This is probably the most important property, as well as the reason why similarity transformations are so important in the theory of eigenvalues and eigenvectors.

Proposition If two matrices are similar, then they have the same eigenvalues, with the same algebraic and geometric multiplicities.

Proof

Let A and $B$ be similar, so that $B=P^{-1}AP$. Any eigenvalue $lambda $ of A solves the characteristic equation[eq25]while the eigenvalues of $B$ solve the equation[eq26]where in steps $rame{A}$ and $rame{B}$ we have used two properties of the determinant: 1) the determinant of a product of two or more matrices is equal to the product of their determinants; 2) [eq24]. Thus, $lambda $ solves the characteristic equation of A if and only if it solves the characteristic equation of $B$. Stated differently, $lambda $ is an eigenvalue of A if and only if it is an eigenvalue of $B$. Moreover, since A and $B$ have the same characteristic equation, their eigenvalues have the same algebraic multiplicities. We still need to prove that the eigenvalues of A and $B$ have the same geometric multiplicities. Note that

[eq28]For a given eigenvalue $lambda $, choose an eigenvector of $B$ associated to $lambda $ and denote it by x. Then,[eq29]If we post-multiply equation (1) by x, we get[eq30]or[eq31]In other words, $Px$ is an eigenvector of A associated to $lambda $ if and only if x is an eigenvector of $B$ associated to $lambda $. Suppose that $lambda $, as an eigenvector of $B$, has geometric multiplicity equal to $L$. Choose a basis [eq32] for the eigenspace of $B$ associated to $lambda $ (i.e., any eigenvector of $B$ associated to $lambda $ can be written as a linear combination of [eq33]). Let Z be the $K	imes L$ matrix obtained by adjoining the vectors of the basis:[eq34]Thus, the eigenvectors of $B$ associated to $lambda $ satisfy the equation[eq35]where $h$ is the $L	imes 1$ vector of coefficients of the linear combination. If we pre-multiply both sides of the equation by $P$, we get[eq36]Thus the eigenvectors $Px$ of A associated to $lambda $ are all the vectors that can be written as linear combinations of the columns of $PZ$. But $PZ$ has the same rank of Z because $P$ is full-rank. Therefore, it has rank $L$. So the geometric multiplicity of $lambda $, as an eigenvector of A is $L$, the same it has as an eigenvector of $B$.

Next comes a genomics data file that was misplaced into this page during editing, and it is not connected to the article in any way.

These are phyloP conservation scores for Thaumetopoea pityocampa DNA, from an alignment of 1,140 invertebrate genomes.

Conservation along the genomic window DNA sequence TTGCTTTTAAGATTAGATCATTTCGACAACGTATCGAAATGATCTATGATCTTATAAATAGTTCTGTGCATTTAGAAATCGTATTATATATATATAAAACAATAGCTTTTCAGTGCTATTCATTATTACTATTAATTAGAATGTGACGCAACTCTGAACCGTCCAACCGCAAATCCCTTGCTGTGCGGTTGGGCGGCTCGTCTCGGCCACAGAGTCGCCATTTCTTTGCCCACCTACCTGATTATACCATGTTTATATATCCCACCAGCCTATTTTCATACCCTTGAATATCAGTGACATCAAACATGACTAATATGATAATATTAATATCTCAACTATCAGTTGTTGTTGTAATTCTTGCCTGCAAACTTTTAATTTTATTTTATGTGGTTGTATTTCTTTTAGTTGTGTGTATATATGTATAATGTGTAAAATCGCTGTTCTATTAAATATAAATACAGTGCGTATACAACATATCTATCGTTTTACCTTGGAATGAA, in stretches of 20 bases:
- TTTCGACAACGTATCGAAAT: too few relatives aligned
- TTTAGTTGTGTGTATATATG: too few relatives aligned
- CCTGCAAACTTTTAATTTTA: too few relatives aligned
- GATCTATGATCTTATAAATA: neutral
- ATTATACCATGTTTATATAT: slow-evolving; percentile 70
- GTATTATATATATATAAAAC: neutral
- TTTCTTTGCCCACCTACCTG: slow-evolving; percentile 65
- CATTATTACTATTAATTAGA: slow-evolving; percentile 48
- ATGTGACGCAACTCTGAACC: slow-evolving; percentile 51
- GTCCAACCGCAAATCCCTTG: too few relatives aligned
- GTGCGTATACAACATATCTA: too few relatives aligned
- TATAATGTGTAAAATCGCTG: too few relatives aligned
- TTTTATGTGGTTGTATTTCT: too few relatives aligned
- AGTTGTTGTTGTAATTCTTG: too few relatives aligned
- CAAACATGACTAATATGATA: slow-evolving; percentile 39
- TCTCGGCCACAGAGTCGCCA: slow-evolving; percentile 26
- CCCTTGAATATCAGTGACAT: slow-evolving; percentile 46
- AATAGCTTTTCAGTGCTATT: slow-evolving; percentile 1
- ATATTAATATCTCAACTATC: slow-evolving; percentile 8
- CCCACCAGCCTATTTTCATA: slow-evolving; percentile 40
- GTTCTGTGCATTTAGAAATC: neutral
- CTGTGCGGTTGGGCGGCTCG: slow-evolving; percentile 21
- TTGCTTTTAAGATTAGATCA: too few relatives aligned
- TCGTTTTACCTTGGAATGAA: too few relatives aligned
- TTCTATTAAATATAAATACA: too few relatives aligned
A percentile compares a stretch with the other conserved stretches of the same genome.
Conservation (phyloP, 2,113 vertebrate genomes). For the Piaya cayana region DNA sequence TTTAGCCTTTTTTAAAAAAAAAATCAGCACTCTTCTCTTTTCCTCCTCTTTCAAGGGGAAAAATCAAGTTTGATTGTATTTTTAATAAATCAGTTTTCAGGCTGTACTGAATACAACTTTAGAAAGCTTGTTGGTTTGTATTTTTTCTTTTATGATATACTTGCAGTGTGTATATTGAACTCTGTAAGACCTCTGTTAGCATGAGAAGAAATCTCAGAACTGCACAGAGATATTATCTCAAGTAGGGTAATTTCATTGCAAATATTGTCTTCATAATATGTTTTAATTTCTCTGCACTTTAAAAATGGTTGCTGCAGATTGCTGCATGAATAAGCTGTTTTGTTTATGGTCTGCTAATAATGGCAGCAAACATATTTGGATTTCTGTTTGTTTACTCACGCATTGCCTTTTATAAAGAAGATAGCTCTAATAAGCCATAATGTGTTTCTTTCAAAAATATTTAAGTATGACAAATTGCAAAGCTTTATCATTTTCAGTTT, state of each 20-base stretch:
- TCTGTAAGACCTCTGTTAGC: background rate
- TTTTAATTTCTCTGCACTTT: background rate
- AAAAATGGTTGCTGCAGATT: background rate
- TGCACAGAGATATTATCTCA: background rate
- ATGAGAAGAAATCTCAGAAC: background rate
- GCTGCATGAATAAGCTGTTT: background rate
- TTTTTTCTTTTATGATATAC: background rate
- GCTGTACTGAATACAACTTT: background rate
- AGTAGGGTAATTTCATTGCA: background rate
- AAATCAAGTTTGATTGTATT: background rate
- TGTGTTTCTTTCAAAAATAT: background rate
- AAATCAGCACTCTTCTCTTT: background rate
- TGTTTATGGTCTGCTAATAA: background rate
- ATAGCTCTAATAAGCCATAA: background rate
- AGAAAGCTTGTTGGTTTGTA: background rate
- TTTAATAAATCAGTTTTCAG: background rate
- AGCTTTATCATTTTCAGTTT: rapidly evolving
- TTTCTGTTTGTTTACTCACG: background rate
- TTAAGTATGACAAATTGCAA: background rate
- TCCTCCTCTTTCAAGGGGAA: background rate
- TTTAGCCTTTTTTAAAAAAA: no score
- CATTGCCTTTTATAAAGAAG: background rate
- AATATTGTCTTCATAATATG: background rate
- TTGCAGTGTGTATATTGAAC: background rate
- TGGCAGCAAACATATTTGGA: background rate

Note from the previous proof that if[eq37]then $lambda $ is an eigenvalue of A if and only if it is an eigenvalue of $B$, but x is an eigenvector of $B$ associated to $lambda $ if and only if $Px$ is an eigenvector of A associated to $lambda $.

Unitarily similar

In linear algebra we often use the term "unitarily similar".

Definition Two $K	imes K$ matrices A and $B$ are said to be unitarily similar if and only if there exists a $K	imes K$ unitary matrix $P$ such that [eq38]

Thus, two matrices are unitarily similar if they are similar and their change-of-basis matrix is unitary.

Since the inverse of a unitary matrix $P$ is equal to its conjugate transpose $P^{st }$, the similarity transformation can be written as[eq39]

When all the entries of the unitary matrix $P$ are real, then the matrix is orthogonal, [eq40] and the similarity transformation becomes[eq41]

Similar matrix powers

The following proposition illustrates a simple but very useful property of similarity.

Proposition If two matrices A and $B$ are similar, then their n-th powers $A^{n}$ and $B^{n}$ are similar.

Proof

Let $B=P^{-1}AP$. We have[eq42]

The proof also shows that the change-of-basis matrix employed in the similarity transformation of A into $B$ is the same used in the similarity transformation of $A^{n}$ into $B^{n}$.

How to cite

Please cite as:

Taboga, Marco (2017). "Similar matrix", Lectures on matrix algebra. https://www.statlect.com/matrix-algebra/similar-matrix.

The book

Most of the learning materials found on this website are now available in a traditional textbook format.